You do not want to be in front of a judge who has lost their patience.  Been there, done that.  We’ve already seen the monetary sanctions, but one of these days, an attorney is going to either be suspended or disbarred over an e-discovery foul-up.  Don’t be the first.

I Can’t Really go to Jail over this…Can I?

As sanctions mount for those who have run afoul of the new e-discovery rules, debate is raging about criminal liability.  To some, the threat is very real.  They recommend extreme caution.  To others, it’s nothing more than a scare tactic.  They say the threat of incurring criminal liability over an e-discovery issue is slim to none.

Who is right?

I’ve neglected to link articles from both sides of the debate.  The reason; it’s not my place to criticize the writers – they make very strong arguments, for and against.  It just so happens that, in my opinion, the answer is somewhere in between.  Perhaps the reason many people think that criminal liability
is unlikely to attach flows from the possibility that they’re not thinking broadly enough.  In other words, they’re not taking into account who might be ensnared in the e-discovery net.

ca. 1990s --- Cat Staring at Goldfish --- Image by © Aaron Horowitz/CORBIS

The logic works in reverse.  The higher up in the e-discovery food chain you are, the more likely you’ll be eaten.  The small fry aren’t likely to get themselves in trouble, barring egregious conduct of some sort.  The standard of what would rise to the level of a criminal act may be high – but the liability exists.  So, who should be looking over their shoulder?

The White House (possibly violating the Federal Records Act), A former Broadcom Corporation executive (accused of obstruction of justice) and former Credit Suisse First Boston investment banker Frank Quattrone (also accused of obstruction and witness tampering) who endured a four-year ordeal for encouraging his employees to essentially ‘clean up those files’.

And the lawyers?  Six of them were referred to the State Bar of California for possible ethical violations in the Qualcomm v. Broadcom case.  A crime?  No, but facing various penalties up to and including disbarment, my guess is it feels like a crime to them.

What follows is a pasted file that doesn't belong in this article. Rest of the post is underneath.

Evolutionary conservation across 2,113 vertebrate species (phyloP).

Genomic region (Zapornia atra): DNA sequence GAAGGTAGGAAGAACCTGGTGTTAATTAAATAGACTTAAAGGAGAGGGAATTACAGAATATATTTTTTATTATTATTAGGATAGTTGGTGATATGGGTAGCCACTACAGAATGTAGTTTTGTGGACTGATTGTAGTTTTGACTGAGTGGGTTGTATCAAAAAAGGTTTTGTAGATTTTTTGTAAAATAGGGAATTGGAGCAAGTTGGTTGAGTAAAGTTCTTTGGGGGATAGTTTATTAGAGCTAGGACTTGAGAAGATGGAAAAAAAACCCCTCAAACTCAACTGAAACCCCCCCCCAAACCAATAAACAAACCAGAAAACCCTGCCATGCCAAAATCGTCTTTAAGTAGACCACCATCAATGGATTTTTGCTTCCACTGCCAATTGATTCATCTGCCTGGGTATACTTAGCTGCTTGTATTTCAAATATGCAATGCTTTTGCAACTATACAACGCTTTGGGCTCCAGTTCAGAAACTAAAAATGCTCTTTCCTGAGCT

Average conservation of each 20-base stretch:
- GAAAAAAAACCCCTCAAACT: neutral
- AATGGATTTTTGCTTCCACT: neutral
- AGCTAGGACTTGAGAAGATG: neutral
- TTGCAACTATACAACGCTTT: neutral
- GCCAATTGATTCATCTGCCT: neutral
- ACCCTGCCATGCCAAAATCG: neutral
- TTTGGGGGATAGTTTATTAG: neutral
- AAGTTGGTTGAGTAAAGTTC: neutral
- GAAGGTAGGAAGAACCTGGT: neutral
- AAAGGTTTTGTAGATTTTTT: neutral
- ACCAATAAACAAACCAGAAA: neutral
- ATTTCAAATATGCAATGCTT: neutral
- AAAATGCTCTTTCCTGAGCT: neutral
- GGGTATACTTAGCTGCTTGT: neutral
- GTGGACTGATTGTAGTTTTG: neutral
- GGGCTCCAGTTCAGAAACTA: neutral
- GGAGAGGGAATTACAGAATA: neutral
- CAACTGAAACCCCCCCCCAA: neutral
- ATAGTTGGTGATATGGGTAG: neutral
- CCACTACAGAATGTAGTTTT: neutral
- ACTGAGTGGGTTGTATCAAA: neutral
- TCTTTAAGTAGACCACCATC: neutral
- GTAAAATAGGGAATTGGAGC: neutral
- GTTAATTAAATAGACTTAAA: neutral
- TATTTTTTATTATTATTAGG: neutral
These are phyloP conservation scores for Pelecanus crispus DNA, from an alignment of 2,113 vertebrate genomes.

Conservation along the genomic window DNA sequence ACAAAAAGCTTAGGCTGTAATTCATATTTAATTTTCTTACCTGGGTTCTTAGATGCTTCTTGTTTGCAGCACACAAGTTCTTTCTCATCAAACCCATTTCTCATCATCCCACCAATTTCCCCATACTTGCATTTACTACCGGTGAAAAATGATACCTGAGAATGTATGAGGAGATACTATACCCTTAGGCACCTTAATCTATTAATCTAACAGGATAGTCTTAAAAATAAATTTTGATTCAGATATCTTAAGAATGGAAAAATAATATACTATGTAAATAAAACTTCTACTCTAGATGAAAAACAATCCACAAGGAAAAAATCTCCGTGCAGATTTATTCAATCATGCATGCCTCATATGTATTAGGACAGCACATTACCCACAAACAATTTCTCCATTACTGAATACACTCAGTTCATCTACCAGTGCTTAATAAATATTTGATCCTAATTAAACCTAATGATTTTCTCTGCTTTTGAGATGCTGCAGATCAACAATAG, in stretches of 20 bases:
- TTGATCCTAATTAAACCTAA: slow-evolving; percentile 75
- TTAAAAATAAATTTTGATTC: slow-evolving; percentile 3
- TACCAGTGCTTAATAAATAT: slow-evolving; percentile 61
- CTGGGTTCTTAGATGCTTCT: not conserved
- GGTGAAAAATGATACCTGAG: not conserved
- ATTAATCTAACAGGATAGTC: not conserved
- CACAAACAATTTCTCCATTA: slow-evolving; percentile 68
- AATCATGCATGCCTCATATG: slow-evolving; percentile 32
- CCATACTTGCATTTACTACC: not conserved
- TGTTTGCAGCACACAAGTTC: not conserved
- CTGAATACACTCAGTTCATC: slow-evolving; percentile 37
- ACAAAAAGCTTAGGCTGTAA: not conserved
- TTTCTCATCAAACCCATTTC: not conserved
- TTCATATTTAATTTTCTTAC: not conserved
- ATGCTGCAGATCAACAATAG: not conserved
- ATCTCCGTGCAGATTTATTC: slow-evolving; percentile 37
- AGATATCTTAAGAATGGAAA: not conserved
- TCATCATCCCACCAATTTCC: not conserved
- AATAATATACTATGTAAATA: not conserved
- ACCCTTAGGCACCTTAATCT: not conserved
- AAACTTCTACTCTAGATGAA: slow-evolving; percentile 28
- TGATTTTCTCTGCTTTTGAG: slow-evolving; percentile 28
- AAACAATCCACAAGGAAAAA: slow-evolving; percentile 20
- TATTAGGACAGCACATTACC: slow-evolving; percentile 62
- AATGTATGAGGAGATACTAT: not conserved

If you reviewed the links, you’ll note that I’m not necessarily
concerned with whether the principal was convicted of – or plead guilty to –
committing a crime.  It’s scary enough just reading what actually happened – or could happen.

We’ve all heard the term, “Ignorance of the law is no excuse.”  That rule-of-thumb applies to e-discovery also.  One can commit a crime without realizing it.

j0387725If you’re a tech, and the boss tells you to delete data – and you simply follow his orders – if he instructed you in order to hide wrongdoing, he’s likely to be in trouble, but what about you?  If the facts are as stated, probably not.  But what if your company has an ESI policy, your boss’ instruction violates that policy, you know this, but you do it anyway?  Did you just become an accomplice to a crime?  Will the common explanation, “I was just following orders” get you off the hook?

Obviously, we’re not taking a crash-course on criminal law today.  There are so many hypothetical scenarios that could occur, with so many different facts that it would be impossible – and irresponsible on my part – to attempt to tackle all of them in a blawg post.

What I endeavor to do is to impress upon you that a snap decision that didn’t make you think twice in the past could burn you in the future.  ESI for it’s own sake doesn’t normally make one think of crimes.  But now, we’ve entered a new arena.  The law is involved, and if data “goes missing” in this context, your adversary – or the court – may infer that something fishy is going on.

Is it worth the time, expense, stress, loss of reputation and threat of incarceration?  The outcome is beside the point.  Even if you’re exonerated, where do you go to get your lost time, money and reputation back?